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Top 10 clangers (and how to avoid them)

PUBLISHED: 17:09 04 August 2014 | UPDATED: 17:09 04 August 2014

Steady on there - you could come a cropper!

Steady on there - you could come a cropper!

Archant

Mistakes and mishaps are part of smallholding life. We all make them. In our August issue, Simon Dawson reflects on 10 of the worst

Clangers, gaffs, catastrophes, pitfalls and pratfalls are just some of the words that can describe the daily adventures of a smallholder. If you had to devise a soundtrack to our lives, it would be one of shouted warnings “Mind the…” and, “Watch out for…” and of course the dreaded “Your (insert animal of choice here) has escaped and is scoffing the neighbour’s chrysanthemums!”

It’s not our fault. Smallholding is a clanger-rich environment full to the brim with danger and pain (not always physical - the pain or the danger) and everyday life lessons such as: inanimate objects are surprisingly disloyal; animals love an audience when bonking and especially like to do it in front of your elderly relatives, and you know that cute saying, ‘what doesn’t kill you makes you stronger’? Well it’s rubbish. Trust me, on a smallholding what doesn’t kill you is likely to bite, claw, scratch, squash, tread on you or sneeze a double-barrel of nose goo into your face, and not one of those makes you feel strong.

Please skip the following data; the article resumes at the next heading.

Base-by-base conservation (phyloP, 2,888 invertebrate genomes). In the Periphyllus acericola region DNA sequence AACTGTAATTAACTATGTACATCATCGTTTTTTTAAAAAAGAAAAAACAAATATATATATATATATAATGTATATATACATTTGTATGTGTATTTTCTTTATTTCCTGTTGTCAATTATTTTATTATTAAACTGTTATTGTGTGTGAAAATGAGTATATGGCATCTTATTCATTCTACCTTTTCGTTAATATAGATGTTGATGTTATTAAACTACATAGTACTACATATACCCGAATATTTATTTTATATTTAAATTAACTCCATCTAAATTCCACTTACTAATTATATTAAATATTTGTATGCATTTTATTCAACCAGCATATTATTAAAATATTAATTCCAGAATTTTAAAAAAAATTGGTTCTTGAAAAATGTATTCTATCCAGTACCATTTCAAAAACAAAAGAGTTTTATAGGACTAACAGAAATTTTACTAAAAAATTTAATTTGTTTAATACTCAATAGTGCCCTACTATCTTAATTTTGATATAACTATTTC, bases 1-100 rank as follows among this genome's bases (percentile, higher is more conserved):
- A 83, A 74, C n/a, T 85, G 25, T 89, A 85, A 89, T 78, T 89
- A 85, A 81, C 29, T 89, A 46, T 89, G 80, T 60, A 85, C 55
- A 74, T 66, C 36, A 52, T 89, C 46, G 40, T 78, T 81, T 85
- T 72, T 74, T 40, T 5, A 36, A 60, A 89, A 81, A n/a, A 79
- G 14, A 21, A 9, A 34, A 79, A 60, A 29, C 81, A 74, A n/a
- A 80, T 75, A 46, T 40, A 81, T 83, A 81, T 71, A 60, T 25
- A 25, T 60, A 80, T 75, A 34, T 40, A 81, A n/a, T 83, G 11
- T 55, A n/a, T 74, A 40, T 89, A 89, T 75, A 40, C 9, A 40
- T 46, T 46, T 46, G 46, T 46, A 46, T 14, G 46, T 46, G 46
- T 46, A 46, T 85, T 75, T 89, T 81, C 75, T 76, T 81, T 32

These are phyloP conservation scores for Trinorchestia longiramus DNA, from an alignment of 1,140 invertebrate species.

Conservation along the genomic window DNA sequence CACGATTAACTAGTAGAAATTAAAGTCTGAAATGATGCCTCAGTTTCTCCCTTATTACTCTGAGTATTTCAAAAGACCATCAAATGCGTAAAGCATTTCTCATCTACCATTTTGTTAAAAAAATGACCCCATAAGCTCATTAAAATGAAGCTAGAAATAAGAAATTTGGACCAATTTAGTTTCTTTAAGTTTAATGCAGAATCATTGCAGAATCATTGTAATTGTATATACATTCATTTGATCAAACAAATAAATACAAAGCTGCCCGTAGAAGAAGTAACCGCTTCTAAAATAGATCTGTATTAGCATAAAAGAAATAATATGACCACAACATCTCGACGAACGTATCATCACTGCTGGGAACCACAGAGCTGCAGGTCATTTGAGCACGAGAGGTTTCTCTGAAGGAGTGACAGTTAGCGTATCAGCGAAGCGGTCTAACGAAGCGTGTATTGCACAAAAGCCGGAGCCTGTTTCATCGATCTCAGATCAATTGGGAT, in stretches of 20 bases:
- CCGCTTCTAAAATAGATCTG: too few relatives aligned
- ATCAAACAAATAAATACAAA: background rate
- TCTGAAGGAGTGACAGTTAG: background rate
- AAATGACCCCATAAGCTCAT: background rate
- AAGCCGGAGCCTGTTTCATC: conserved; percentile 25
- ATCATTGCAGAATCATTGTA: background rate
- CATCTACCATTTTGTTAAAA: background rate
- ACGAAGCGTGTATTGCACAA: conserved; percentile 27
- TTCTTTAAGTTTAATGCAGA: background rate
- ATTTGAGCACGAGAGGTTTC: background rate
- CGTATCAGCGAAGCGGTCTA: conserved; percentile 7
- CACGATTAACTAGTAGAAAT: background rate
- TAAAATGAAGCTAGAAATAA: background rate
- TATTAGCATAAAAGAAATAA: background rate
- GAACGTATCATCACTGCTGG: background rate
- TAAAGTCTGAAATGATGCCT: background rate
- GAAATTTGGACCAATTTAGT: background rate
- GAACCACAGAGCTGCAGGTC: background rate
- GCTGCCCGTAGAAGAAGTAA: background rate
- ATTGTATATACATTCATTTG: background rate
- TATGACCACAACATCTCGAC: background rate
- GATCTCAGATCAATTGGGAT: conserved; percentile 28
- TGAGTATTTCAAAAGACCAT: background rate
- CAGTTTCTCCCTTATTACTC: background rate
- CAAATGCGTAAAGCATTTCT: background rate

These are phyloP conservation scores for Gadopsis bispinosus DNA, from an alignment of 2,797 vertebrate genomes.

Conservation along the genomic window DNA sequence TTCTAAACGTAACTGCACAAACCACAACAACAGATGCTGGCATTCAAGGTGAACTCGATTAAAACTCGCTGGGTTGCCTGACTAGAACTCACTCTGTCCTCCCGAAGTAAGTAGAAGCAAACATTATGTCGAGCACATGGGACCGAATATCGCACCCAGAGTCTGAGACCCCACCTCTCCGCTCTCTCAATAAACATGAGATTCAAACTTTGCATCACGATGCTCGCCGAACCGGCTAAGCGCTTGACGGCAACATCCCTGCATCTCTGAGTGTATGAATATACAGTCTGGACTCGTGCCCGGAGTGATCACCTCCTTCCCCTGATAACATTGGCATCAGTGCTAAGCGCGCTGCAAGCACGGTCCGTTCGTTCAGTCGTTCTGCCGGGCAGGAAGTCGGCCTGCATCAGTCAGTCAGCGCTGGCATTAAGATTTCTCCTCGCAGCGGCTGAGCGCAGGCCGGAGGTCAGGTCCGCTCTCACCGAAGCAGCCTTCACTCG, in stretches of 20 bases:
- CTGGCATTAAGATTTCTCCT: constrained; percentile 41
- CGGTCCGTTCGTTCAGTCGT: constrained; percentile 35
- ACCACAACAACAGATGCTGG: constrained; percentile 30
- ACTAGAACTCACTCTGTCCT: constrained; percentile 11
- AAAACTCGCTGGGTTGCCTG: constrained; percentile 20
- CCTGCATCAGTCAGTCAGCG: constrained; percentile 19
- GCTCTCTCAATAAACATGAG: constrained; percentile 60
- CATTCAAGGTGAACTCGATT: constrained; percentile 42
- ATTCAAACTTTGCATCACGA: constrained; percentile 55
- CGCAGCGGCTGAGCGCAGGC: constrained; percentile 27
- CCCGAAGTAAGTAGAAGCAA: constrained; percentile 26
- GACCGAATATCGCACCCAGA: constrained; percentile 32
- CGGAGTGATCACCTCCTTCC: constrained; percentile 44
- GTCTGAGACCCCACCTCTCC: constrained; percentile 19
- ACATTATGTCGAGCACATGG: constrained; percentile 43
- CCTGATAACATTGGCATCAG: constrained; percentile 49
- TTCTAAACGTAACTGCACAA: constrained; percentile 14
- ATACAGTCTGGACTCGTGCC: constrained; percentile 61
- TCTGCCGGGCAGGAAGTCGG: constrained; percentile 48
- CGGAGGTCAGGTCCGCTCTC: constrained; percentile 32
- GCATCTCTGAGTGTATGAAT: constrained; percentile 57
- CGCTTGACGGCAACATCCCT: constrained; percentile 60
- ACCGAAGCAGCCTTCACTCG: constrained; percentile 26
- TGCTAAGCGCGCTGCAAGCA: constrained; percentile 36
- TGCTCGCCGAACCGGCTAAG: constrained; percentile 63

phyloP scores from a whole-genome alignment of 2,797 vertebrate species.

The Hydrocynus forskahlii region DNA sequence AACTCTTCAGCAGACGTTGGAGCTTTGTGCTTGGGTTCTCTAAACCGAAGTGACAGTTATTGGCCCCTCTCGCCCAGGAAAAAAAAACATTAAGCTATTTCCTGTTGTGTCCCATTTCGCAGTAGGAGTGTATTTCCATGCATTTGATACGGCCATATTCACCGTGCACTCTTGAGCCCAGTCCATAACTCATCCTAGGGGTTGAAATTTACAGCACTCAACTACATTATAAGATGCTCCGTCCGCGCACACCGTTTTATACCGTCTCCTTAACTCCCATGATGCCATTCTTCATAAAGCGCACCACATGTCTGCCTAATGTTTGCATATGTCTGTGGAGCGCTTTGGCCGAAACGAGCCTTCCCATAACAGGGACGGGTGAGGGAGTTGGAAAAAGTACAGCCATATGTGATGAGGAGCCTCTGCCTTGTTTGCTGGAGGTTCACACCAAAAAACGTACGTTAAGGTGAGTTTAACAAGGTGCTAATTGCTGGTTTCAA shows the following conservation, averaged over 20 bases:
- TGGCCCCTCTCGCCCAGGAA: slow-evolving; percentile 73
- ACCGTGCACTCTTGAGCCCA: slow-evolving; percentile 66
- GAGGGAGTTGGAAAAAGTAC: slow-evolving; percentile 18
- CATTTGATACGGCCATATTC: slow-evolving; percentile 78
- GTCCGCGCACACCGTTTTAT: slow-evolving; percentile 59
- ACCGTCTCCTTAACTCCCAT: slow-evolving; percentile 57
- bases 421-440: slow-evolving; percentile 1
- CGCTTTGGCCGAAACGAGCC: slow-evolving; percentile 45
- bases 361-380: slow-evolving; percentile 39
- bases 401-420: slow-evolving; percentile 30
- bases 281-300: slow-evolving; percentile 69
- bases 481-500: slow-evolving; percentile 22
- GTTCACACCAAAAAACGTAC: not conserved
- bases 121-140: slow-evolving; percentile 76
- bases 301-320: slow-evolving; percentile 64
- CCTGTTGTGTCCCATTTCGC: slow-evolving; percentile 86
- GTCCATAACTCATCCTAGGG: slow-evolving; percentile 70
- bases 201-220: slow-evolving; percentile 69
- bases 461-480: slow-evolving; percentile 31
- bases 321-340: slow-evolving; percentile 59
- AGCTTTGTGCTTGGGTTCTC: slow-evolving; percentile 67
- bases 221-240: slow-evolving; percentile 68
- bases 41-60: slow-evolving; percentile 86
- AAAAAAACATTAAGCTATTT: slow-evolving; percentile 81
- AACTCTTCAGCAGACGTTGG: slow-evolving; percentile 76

However, don’t be put off, because we have compiled your indispensible guide to the Top 10 Smallholding Clangers, complete with hints and tips on how to avoid them (or at least how to talk your way out of the resulting humiliation when you’ve been chased around the paddock by a killer goose, or electrocuted your testicles while stepping over some electric fencing you thought was switched off).

Of course there is a serious side to this feature. As I write this, I’ve just heard on the radio that a young lad has lost his life on a farm in Wales. The stats for accidents and fatalities on farms and smallholdings are horrendous. They are dangerous, dangerous places. Yet, the British way of dealing with danger is to make light of it, to call them ‘clangers’ and wag a that’s-so-true finger at the gaffes, but underneath it all, the message is serious: be careful, don’t take unnecessary risks and be safe.

WHAT ARE SIMON DAWSON’S 10 CLANGERS? Find out in our August issue. www.buyamag.co.uk

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